Apr 23, 2016 | By Benedict

The Marines of 1st Maintenance Battalion, Combat Logistics Regiment 15, 1st Marine Logistics Group, have been using 3D printers to produce replacement parts for broken equipment. Tests have shown that 3D printing could be an asset for the Marine Corps in both garrison and battlefield environments.

The proper operation of mechanical and electronic equipment is perhaps more vital in military situations than in any other. If something stops working and there is no replacement part to fix it with, consequences can be dire. That’s why Marines at Camp Pendleton, California, have been investigating whether 3D printing could be used to assist battalions in a variety of situations. Using a combination of 3D scanning and 3D printing, maintenance staff can produce replacement parts for faulty equipment on the spot—saving time and, potentially, things of far greater consequence.

“The expeditionary manufacturing facility is capable of taking a broken item, generating a 3D scan into a computer animated design, and sending that to a 3D printer to print out a replica part,” said Lt. Col. Gregory Pace, the commanding officer of 1st Maintenance Battalion. “The program is designed to be able to take a manufacturing capability and place it as far forward on the battlefield as possible.”

3D printing can help in a number of ways, and can be used to create both plastic and metal replacement parts. All of the necessary kit, including computers, software, and 3D printers, are contained in a room that resembles a shipping container, called the “expeditionary manufacturing facility”. For plastic parts, the 3D printer can create an immediate prototype or a functional end-use part. For metal parts, however, staff in the metal shop are called into play. A plastic 3D printed model of the metal part can be made, which Marines in the metal shop can then copy.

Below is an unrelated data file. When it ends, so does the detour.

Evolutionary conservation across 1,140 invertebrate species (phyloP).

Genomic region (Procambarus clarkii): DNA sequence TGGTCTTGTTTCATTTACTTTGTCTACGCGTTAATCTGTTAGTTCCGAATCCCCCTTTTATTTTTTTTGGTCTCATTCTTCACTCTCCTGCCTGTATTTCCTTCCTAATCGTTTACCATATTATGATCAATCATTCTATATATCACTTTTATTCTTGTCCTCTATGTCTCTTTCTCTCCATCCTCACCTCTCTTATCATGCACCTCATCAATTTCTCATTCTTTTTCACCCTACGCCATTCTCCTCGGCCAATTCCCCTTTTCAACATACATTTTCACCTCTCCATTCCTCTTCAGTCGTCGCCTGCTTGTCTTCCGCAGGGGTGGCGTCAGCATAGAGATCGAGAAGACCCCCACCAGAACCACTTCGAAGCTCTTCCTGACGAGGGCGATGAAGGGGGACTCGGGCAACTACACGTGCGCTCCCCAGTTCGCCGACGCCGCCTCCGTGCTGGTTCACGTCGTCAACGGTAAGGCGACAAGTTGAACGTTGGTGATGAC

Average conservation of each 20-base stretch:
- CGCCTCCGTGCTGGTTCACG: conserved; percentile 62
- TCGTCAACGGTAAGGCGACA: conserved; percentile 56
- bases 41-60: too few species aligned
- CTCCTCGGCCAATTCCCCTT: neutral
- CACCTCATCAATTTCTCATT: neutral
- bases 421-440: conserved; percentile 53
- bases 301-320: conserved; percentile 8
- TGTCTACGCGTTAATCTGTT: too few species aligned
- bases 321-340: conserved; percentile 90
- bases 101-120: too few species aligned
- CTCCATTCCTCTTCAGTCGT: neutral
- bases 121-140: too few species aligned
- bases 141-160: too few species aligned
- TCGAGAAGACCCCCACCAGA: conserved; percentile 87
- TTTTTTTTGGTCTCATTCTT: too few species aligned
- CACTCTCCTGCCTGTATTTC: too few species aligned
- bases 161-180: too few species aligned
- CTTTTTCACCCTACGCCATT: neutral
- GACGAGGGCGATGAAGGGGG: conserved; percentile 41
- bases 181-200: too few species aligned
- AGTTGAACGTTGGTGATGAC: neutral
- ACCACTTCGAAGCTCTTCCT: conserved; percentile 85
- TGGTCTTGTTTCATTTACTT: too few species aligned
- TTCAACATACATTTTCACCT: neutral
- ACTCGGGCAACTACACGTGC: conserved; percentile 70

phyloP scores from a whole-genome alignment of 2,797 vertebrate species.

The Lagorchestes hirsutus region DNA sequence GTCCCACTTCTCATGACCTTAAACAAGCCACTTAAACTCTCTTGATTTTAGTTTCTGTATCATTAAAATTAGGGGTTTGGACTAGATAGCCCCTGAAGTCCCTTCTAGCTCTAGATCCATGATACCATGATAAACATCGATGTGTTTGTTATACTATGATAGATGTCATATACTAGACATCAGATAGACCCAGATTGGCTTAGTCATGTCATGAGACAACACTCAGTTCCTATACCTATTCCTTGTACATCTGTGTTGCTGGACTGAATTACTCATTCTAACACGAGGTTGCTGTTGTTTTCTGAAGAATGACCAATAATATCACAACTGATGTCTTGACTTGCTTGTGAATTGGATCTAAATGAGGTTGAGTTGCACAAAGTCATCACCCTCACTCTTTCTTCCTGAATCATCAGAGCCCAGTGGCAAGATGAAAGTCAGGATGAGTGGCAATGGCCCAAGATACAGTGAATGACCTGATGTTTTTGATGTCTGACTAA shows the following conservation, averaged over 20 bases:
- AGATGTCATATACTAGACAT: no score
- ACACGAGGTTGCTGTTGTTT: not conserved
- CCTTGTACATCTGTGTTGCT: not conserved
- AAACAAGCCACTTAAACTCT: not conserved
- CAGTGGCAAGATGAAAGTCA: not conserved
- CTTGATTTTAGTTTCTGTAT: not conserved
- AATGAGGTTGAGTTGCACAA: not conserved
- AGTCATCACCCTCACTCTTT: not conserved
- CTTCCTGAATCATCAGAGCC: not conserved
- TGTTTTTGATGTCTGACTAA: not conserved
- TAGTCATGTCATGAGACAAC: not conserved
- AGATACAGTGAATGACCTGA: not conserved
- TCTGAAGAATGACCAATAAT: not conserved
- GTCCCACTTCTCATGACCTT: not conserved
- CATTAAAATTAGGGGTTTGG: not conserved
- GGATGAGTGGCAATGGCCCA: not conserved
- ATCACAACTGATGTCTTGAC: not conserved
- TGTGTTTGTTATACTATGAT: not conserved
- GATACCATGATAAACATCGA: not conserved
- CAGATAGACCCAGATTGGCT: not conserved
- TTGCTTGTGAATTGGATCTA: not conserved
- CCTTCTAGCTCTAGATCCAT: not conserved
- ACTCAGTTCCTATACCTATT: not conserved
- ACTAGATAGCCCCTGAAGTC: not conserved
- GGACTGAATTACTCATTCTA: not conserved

“There are a lot of different ways the Marine Corps could use a 3D printer and the software to save money and time,” said Cpl. Samuel Stonestreet, a ground radio repairman who has been tasked with learning the basics of 3D printing. “Once you input the measurements, it only takes a few hours for the machine to fabricate the part.”

The speed at which a 3D printed component can be produced is getting the Marines at Camp Pendleton particularly excited. Replacement parts usually take weeks or months to be delivered, but 3D printing squeezes that time down to a matter of hours. “It’s the instantaneous nature of being able to print things on your premises,” said Pace. “If we can reduce a 100-day lead time down to one day because we have the capacity to print the replacement part, I think we are doing a significant increase to MEF readiness.”

After a successful trial period, the Marine Corps concluded that the technology could be put to good use in both garrison and deployed environments. “I think it’s very important for the Marine Corps and the Department of Defense as a whole to look into this and see how we can implement it into missions and the big picture of things,” Stonestreet concluded.

All images: CBS8



Posted in 3D Printing Application



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